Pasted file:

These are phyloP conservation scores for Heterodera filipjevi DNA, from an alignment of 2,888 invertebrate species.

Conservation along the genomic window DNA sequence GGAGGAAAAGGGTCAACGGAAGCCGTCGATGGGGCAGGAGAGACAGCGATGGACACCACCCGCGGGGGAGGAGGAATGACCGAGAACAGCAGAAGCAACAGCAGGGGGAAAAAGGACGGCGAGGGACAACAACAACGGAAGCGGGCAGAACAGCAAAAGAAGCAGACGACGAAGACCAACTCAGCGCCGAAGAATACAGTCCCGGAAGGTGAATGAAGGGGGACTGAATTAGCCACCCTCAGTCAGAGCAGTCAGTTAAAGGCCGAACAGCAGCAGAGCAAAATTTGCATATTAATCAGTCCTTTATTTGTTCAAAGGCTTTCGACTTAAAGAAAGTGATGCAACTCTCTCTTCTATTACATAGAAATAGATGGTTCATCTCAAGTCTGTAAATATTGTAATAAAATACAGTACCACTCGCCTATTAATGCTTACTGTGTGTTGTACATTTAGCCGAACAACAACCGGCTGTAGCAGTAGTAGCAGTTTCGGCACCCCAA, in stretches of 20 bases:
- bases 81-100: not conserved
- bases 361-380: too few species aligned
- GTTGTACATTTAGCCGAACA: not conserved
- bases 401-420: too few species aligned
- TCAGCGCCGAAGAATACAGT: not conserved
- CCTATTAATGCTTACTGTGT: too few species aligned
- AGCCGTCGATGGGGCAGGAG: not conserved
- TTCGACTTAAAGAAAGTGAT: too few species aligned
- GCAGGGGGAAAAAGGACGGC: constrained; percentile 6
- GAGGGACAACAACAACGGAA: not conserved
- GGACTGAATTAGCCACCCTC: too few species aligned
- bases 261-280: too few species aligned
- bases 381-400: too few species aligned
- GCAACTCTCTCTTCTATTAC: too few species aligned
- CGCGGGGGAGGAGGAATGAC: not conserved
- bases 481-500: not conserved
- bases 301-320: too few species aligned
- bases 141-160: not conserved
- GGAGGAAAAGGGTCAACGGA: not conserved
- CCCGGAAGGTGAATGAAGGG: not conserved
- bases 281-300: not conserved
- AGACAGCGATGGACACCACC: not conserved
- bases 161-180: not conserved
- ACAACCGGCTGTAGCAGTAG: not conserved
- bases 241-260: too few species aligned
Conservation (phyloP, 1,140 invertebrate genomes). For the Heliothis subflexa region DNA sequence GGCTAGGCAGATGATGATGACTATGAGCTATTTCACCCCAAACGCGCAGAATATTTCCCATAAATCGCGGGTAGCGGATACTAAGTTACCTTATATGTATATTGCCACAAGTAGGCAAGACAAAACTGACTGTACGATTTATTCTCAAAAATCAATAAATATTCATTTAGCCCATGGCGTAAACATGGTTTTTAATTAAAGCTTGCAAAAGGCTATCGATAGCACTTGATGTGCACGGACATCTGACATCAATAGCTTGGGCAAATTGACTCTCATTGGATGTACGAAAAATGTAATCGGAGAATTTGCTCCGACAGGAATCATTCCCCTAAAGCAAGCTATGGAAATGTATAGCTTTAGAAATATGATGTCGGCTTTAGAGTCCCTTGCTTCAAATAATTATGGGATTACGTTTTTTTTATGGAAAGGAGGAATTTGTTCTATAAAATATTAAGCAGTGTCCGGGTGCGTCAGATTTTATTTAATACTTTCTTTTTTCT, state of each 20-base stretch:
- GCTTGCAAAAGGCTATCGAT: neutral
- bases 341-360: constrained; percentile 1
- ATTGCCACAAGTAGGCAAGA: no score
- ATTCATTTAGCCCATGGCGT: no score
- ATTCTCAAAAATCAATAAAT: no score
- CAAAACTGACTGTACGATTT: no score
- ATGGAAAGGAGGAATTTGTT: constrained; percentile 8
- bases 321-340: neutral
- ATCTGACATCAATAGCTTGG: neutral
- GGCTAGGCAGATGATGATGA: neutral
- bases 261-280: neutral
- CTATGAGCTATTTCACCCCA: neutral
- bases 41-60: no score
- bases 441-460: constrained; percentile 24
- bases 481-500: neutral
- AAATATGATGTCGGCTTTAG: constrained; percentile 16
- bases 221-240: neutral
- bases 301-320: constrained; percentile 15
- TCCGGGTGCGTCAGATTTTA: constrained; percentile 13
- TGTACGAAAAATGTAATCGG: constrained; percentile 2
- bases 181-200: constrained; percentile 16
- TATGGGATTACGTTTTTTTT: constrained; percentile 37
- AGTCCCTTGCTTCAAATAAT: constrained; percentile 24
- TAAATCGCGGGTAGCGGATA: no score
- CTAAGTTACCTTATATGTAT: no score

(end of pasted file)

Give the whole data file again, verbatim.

These are phyloP conservation scores for Heterodera filipjevi DNA, from an alignment of 2,888 invertebrate species.

Conservation along the genomic window DNA sequence GGAGGAAAAGGGTCAACGGAAGCCGTCGATGGGGCAGGAGAGACAGCGATGGACACCACCCGCGGGGGAGGAGGAATGACCGAGAACAGCAGAAGCAACAGCAGGGGGAAAAAGGACGGCGAGGGACAACAACAACGGAAGCGGGCAGAACAGCAAAAGAAGCAGACGACGAAGACCAACTCAGCGCCGAAGAATACAGTCCCGGAAGGTGAATGAAGGGGGACTGAATTAGCCACCCTCAGTCAGAGCAGTCAGTTAAAGGCCGAACAGCAGCAGAGCAAAATTTGCATATTAATCAGTCCTTTATTTGTTCAAAGGCTTTCGACTTAAAGAAAGTGATGCAACTCTCTCTTCTATTACATAGAAATAGATGGTTCATCTCAAGTCTGTAAATATTGTAATAAAATACAGTACCACTCGCCTATTAATGCTTACTGTGTGTTGTACATTTAGCCGAACAACAACCGGCTGTAGCAGTAGTAGCAGTTTCGGCACCCCAA, in stretches of 20 bases:
- bases 81-100: not conserved
- bases 361-380: too few species aligned
- GTTGTACATTTAGCCGAACA: not conserved
- bases 401-420: too few species aligned
- TCAGCGCCGAAGAATACAGT: not conserved
- CCTATTAATGCTTACTGTGT: too few species aligned
- AGCCGTCGATGGGGCAGGAG: not conserved
- TTCGACTTAAAGAAAGTGAT: too few species aligned
- GCAGGGGGAAAAAGGACGGC: constrained; percentile 6
- GAGGGACAACAACAACGGAA: not conserved
- GGACTGAATTAGCCACCCTC: too few species aligned
- bases 261-280: too few species aligned
- bases 381-400: too few species aligned
- GCAACTCTCTCTTCTATTAC: too few species aligned
- CGCGGGGGAGGAGGAATGAC: not conserved
- bases 481-500: not conserved
- bases 301-320: too few species aligned
- bases 141-160: not conserved
- GGAGGAAAAGGGTCAACGGA: not conserved
- CCCGGAAGGTGAATGAAGGG: not conserved
- bases 281-300: not conserved
- AGACAGCGATGGACACCACC: not conserved
- bases 161-180: not conserved
- ACAACCGGCTGTAGCAGTAG: not conserved
- bases 241-260: too few species aligned
Conservation (phyloP, 1,140 invertebrate genomes). For the Heliothis subflexa region DNA sequence GGCTAGGCAGATGATGATGACTATGAGCTATTTCACCCCAAACGCGCAGAATATTTCCCATAAATCGCGGGTAGCGGATACTAAGTTACCTTATATGTATATTGCCACAAGTAGGCAAGACAAAACTGACTGTACGATTTATTCTCAAAAATCAATAAATATTCATTTAGCCCATGGCGTAAACATGGTTTTTAATTAAAGCTTGCAAAAGGCTATCGATAGCACTTGATGTGCACGGACATCTGACATCAATAGCTTGGGCAAATTGACTCTCATTGGATGTACGAAAAATGTAATCGGAGAATTTGCTCCGACAGGAATCATTCCCCTAAAGCAAGCTATGGAAATGTATAGCTTTAGAAATATGATGTCGGCTTTAGAGTCCCTTGCTTCAAATAATTATGGGATTACGTTTTTTTTATGGAAAGGAGGAATTTGTTCTATAAAATATTAAGCAGTGTCCGGGTGCGTCAGATTTTATTTAATACTTTCTTTTTTCT, state of each 20-base stretch:
- GCTTGCAAAAGGCTATCGAT: neutral
- bases 341-360: constrained; percentile 1
- ATTGCCACAAGTAGGCAAGA: no score
- ATTCATTTAGCCCATGGCGT: no score
- ATTCTCAAAAATCAATAAAT: no score
- CAAAACTGACTGTACGATTT: no score
- ATGGAAAGGAGGAATTTGTT: constrained; percentile 8
- bases 321-340: neutral
- ATCTGACATCAATAGCTTGG: neutral
- GGCTAGGCAGATGATGATGA: neutral
- bases 261-280: neutral
- CTATGAGCTATTTCACCCCA: neutral
- bases 41-60: no score
- bases 441-460: constrained; percentile 24
- bases 481-500: neutral
- AAATATGATGTCGGCTTTAG: constrained; percentile 16
- bases 221-240: neutral
- bases 301-320: constrained; percentile 15
- TCCGGGTGCGTCAGATTTTA: constrained; percentile 13
- TGTACGAAAAATGTAATCGG: constrained; percentile 2
- bases 181-200: constrained; percentile 16
- TATGGGATTACGTTTTTTTT: constrained; percentile 37
- AGTCCCTTGCTTCAAATAAT: constrained; percentile 24
- TAAATCGCGGGTAGCGGATA: no score
- CTAAGTTACCTTATATGTAT: no score